A financial obligation is a negotiable debt security that companies and governments put into circulation as a tool to finance themselves by attracting new investors. They usually differ from the bond by focusing on long-term periods, although it is often called directly (long-term) bond.
Possession of an obligation guarantees the future collection of an amount associated with the repayment in a specified period of time, together with previously agreed interests that will depend on the period in question. In other words, it is a financing tool quite similar to the bond.
Obligations are said to be negotiable securities because they are framed within a regulated and competitive market. This assumes that there is a circulation (that is, buying and selling) of this type of financial products.
As has been indicated, although the obligation is usually associated more with the private sector, there is also the public modality through bonds issued by countries as a model of public financing.
In both cases we would speak of a particularly useful financing instrument when it comes to obtaining more financing and developing economic activity.
Characteristics of an obligation
There are a series of features that define this type of financial product:
- They are considered a more agile and economical financing model than the traditional loan from credit institutions.
- In the case of companies, and unlike shares, they do not imply delivery of an aliquot part of the company or part of its control.
- They have, like other types of title, with elements such as value date, amount, associated interest rate and expiration date. All of them expressed in a document or title that is validated and officially regulated.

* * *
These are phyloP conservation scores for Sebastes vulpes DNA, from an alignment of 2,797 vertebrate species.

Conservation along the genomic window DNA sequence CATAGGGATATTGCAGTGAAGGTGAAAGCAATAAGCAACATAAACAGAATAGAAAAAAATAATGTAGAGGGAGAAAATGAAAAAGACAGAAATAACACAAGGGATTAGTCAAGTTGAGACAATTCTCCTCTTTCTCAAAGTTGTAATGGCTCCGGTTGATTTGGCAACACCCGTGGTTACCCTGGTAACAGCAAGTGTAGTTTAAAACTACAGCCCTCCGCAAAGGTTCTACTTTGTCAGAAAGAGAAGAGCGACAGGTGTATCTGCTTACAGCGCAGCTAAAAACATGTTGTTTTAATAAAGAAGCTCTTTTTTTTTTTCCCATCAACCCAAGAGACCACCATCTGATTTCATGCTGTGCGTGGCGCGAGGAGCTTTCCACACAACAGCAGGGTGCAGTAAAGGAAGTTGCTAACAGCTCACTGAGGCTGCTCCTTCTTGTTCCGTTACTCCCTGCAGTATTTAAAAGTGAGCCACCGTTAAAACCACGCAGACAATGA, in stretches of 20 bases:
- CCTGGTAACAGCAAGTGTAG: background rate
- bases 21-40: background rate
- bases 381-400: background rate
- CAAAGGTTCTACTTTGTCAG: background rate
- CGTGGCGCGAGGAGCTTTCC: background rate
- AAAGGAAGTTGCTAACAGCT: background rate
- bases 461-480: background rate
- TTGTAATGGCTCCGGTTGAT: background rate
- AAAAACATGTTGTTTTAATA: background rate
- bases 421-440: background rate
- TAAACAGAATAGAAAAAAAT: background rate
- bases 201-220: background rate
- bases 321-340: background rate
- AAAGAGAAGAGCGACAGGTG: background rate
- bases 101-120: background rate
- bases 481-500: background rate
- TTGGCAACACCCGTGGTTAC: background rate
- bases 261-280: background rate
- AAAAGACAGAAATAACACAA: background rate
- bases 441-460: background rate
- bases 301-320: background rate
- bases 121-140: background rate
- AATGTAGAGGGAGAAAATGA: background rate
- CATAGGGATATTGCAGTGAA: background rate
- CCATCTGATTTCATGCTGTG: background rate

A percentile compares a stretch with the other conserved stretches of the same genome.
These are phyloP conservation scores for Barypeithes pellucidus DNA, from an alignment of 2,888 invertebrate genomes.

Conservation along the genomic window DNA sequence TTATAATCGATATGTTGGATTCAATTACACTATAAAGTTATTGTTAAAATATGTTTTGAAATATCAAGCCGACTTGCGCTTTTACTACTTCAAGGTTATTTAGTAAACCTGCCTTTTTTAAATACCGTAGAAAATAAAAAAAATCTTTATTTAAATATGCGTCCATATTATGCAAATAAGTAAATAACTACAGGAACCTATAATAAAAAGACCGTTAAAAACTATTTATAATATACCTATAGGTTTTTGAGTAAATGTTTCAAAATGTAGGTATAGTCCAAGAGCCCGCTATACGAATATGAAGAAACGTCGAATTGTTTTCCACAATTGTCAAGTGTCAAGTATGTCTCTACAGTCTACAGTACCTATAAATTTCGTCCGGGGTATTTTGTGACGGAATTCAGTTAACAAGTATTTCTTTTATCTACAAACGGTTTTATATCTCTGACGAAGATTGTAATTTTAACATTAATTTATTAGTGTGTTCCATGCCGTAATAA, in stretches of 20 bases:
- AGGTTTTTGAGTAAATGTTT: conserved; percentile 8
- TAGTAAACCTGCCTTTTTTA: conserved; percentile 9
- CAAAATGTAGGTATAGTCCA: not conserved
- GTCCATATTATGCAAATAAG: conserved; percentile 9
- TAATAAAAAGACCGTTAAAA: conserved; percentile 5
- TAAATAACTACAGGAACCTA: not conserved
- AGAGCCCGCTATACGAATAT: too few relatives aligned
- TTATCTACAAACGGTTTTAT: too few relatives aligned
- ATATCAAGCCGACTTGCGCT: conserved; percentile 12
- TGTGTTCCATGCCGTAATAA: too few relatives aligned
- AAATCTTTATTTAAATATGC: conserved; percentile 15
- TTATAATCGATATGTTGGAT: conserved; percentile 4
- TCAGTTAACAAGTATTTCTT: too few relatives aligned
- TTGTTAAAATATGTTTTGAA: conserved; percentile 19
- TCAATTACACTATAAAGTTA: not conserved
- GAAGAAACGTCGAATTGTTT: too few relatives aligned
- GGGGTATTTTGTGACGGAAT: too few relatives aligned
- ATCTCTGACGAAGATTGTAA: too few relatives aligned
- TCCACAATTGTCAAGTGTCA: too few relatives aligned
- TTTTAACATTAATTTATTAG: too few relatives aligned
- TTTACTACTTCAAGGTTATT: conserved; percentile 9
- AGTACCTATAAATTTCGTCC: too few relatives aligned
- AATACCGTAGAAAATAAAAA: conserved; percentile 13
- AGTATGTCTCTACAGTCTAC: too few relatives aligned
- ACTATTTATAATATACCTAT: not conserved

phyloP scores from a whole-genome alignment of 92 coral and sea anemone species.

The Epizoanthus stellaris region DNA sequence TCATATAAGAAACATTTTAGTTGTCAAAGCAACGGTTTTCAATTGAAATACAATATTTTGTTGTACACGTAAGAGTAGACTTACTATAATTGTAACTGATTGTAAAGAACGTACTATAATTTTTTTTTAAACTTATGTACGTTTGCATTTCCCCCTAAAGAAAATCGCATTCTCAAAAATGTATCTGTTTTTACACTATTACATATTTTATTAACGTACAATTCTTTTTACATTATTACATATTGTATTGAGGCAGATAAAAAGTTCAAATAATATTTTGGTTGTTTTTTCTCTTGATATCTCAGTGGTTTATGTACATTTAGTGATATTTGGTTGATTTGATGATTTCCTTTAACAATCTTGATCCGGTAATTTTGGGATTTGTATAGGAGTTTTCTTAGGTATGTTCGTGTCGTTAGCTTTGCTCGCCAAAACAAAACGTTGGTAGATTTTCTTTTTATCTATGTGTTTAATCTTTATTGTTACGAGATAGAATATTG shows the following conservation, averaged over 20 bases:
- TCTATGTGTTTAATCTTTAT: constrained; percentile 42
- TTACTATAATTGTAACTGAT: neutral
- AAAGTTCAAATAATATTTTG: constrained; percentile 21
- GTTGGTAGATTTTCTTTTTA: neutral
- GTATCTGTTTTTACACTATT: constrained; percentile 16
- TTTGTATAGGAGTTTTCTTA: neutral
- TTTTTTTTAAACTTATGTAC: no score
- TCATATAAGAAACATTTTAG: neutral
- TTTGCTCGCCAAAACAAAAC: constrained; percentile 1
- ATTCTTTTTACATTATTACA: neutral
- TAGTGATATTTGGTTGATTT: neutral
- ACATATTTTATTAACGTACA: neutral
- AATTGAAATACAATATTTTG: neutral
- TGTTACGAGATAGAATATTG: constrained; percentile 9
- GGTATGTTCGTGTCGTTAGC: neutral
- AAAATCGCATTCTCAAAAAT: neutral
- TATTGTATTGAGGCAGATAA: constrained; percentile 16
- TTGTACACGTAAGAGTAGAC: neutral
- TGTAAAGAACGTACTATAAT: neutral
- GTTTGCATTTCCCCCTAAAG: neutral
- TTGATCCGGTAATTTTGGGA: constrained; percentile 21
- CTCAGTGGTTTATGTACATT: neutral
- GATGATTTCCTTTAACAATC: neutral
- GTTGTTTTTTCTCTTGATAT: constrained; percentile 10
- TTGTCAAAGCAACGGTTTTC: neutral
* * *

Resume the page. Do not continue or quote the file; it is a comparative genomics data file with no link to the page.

- The most common obligation option is a long-term, fixed-income security.
Obligation in terms of profitability
They are often associated with high levels of earnings and high interest rates, making these types of products very attractive. It is necessary to indicate that whenever there is a greater profit margin, there is a greater associated risk.
From the investor's point of view, these securities carry higher returns than others given the higher interest rates at which they are paired.
The possession by an investor of an obligation of a company or debt of a particular country guarantees that it has the commitment to make the return of the amount in question in a specified period of time, just at the interest generated (known as coupons) .
These corporate debt securities also have a deadline for full repayment, known as the expiration date.
Difference between obligation and bond
By definition, they are usually identified as synonymous concepts. This happens since in the Anglo-Saxon world the term bond is generalized.
In economic practice, it is considered that bonds include financial products with a maturity of less than five years, while obligations are directed to longer periods of time.